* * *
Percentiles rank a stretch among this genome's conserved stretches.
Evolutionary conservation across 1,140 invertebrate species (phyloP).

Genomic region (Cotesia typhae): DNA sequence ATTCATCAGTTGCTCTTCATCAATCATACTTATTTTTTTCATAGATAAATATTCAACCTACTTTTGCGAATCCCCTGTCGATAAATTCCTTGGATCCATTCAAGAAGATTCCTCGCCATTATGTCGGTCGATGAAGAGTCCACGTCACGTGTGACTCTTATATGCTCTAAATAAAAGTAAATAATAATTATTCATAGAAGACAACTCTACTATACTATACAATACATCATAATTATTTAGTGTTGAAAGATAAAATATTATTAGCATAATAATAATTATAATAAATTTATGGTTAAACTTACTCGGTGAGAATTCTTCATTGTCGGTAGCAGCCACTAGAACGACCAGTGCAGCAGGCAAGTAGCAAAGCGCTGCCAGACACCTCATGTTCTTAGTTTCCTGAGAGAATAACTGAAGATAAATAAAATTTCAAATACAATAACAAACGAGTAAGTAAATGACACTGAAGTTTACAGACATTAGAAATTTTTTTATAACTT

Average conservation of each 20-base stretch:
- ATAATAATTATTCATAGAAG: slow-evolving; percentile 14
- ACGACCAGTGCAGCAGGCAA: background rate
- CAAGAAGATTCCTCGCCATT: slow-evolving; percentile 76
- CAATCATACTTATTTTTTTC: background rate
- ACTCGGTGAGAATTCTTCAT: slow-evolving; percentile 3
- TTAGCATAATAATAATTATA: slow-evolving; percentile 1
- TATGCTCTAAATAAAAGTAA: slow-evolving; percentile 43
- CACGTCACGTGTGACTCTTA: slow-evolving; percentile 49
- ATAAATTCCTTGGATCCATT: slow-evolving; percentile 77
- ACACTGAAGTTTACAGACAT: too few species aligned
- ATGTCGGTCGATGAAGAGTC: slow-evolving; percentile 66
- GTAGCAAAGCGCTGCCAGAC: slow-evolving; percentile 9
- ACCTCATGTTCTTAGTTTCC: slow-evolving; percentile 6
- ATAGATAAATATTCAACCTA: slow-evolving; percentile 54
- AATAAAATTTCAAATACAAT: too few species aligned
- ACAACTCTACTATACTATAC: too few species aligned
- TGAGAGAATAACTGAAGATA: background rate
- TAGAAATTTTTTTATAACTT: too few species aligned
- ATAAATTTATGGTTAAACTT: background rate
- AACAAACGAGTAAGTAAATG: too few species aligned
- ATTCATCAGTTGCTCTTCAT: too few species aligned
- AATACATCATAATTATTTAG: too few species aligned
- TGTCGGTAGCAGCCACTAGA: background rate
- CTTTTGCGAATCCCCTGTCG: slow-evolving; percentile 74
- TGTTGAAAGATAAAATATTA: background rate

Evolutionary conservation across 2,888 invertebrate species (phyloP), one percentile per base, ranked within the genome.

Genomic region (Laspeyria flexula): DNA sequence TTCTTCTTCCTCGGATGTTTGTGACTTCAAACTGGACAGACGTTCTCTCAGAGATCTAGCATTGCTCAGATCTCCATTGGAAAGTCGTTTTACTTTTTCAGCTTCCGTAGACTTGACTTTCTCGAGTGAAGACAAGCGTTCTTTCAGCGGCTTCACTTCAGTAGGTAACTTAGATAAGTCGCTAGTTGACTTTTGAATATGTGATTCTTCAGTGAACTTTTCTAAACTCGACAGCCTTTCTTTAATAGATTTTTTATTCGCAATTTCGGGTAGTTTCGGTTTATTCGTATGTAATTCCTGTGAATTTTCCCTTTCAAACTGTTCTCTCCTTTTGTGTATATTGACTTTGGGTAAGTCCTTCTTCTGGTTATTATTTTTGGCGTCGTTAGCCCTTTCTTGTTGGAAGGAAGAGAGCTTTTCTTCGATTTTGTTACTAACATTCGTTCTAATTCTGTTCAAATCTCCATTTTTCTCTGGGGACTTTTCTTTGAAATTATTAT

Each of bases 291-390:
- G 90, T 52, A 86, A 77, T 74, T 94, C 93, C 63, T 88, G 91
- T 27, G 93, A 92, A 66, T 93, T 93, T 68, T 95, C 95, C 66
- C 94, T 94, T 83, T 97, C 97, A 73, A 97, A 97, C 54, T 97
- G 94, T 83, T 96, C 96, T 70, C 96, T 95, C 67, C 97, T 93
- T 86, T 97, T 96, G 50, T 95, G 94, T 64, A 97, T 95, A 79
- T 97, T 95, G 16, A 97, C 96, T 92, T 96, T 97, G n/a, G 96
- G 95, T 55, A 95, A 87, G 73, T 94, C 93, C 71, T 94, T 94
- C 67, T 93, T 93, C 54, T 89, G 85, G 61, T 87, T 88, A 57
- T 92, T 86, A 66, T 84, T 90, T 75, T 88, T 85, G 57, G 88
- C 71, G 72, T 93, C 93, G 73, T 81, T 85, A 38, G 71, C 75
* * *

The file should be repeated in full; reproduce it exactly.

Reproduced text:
Percentiles rank a stretch among this genome's conserved stretches.
Evolutionary conservation across 1,140 invertebrate species (phyloP).

Genomic region (Cotesia typhae): DNA sequence ATTCATCAGTTGCTCTTCATCAATCATACTTATTTTTTTCATAGATAAATATTCAACCTACTTTTGCGAATCCCCTGTCGATAAATTCCTTGGATCCATTCAAGAAGATTCCTCGCCATTATGTCGGTCGATGAAGAGTCCACGTCACGTGTGACTCTTATATGCTCTAAATAAAAGTAAATAATAATTATTCATAGAAGACAACTCTACTATACTATACAATACATCATAATTATTTAGTGTTGAAAGATAAAATATTATTAGCATAATAATAATTATAATAAATTTATGGTTAAACTTACTCGGTGAGAATTCTTCATTGTCGGTAGCAGCCACTAGAACGACCAGTGCAGCAGGCAAGTAGCAAAGCGCTGCCAGACACCTCATGTTCTTAGTTTCCTGAGAGAATAACTGAAGATAAATAAAATTTCAAATACAATAACAAACGAGTAAGTAAATGACACTGAAGTTTACAGACATTAGAAATTTTTTTATAACTT

Average conservation of each 20-base stretch:
- ATAATAATTATTCATAGAAG: slow-evolving; percentile 14
- ACGACCAGTGCAGCAGGCAA: background rate
- CAAGAAGATTCCTCGCCATT: slow-evolving; percentile 76
- CAATCATACTTATTTTTTTC: background rate
- ACTCGGTGAGAATTCTTCAT: slow-evolving; percentile 3
- TTAGCATAATAATAATTATA: slow-evolving; percentile 1
- TATGCTCTAAATAAAAGTAA: slow-evolving; percentile 43
- CACGTCACGTGTGACTCTTA: slow-evolving; percentile 49
- ATAAATTCCTTGGATCCATT: slow-evolving; percentile 77
- ACACTGAAGTTTACAGACAT: too few species aligned
- ATGTCGGTCGATGAAGAGTC: slow-evolving; percentile 66
- GTAGCAAAGCGCTGCCAGAC: slow-evolving; percentile 9
- ACCTCATGTTCTTAGTTTCC: slow-evolving; percentile 6
- ATAGATAAATATTCAACCTA: slow-evolving; percentile 54
- AATAAAATTTCAAATACAAT: too few species aligned
- ACAACTCTACTATACTATAC: too few species aligned
- TGAGAGAATAACTGAAGATA: background rate
- TAGAAATTTTTTTATAACTT: too few species aligned
- ATAAATTTATGGTTAAACTT: background rate
- AACAAACGAGTAAGTAAATG: too few species aligned
- ATTCATCAGTTGCTCTTCAT: too few species aligned
- AATACATCATAATTATTTAG: too few species aligned
- TGTCGGTAGCAGCCACTAGA: background rate
- CTTTTGCGAATCCCCTGTCG: slow-evolving; percentile 74
- TGTTGAAAGATAAAATATTA: background rate

Evolutionary conservation across 2,888 invertebrate species (phyloP), one percentile per base, ranked within the genome.

Genomic region (Laspeyria flexula): DNA sequence TTCTTCTTCCTCGGATGTTTGTGACTTCAAACTGGACAGACGTTCTCTCAGAGATCTAGCATTGCTCAGATCTCCATTGGAAAGTCGTTTTACTTTTTCAGCTTCCGTAGACTTGACTTTCTCGAGTGAAGACAAGCGTTCTTTCAGCGGCTTCACTTCAGTAGGTAACTTAGATAAGTCGCTAGTTGACTTTTGAATATGTGATTCTTCAGTGAACTTTTCTAAACTCGACAGCCTTTCTTTAATAGATTTTTTATTCGCAATTTCGGGTAGTTTCGGTTTATTCGTATGTAATTCCTGTGAATTTTCCCTTTCAAACTGTTCTCTCCTTTTGTGTATATTGACTTTGGGTAAGTCCTTCTTCTGGTTATTATTTTTGGCGTCGTTAGCCCTTTCTTGTTGGAAGGAAGAGAGCTTTTCTTCGATTTTGTTACTAACATTCGTTCTAATTCTGTTCAAATCTCCATTTTTCTCTGGGGACTTTTCTTTGAAATTATTAT

Each of bases 291-390:
- G 90, T 52, A 86, A 77, T 74, T 94, C 93, C 63, T 88, G 91
- T 27, G 93, A 92, A 66, T 93, T 93, T 68, T 95, C 95, C 66
- C 94, T 94, T 83, T 97, C 97, A 73, A 97, A 97, C 54, T 97
- G 94, T 83, T 96, C 96, T 70, C 96, T 95, C 67, C 97, T 93
- T 86, T 97, T 96, G 50, T 95, G 94, T 64, A 97, T 95, A 79
- T 97, T 95, G 16, A 97, C 96, T 92, T 96, T 97, G n/a, G 96
- G 95, T 55, A 95, A 87, G 73, T 94, C 93, C 71, T 94, T 94
- C 67, T 93, T 93, C 54, T 89, G 85, G 61, T 87, T 88, A 57
- T 92, T 86, A 66, T 84, T 90, T 75, T 88, T 85, G 57, G 88
- C 71, G 72, T 93, C 93, G 73, T 81, T 85, A 38, G 71, C 75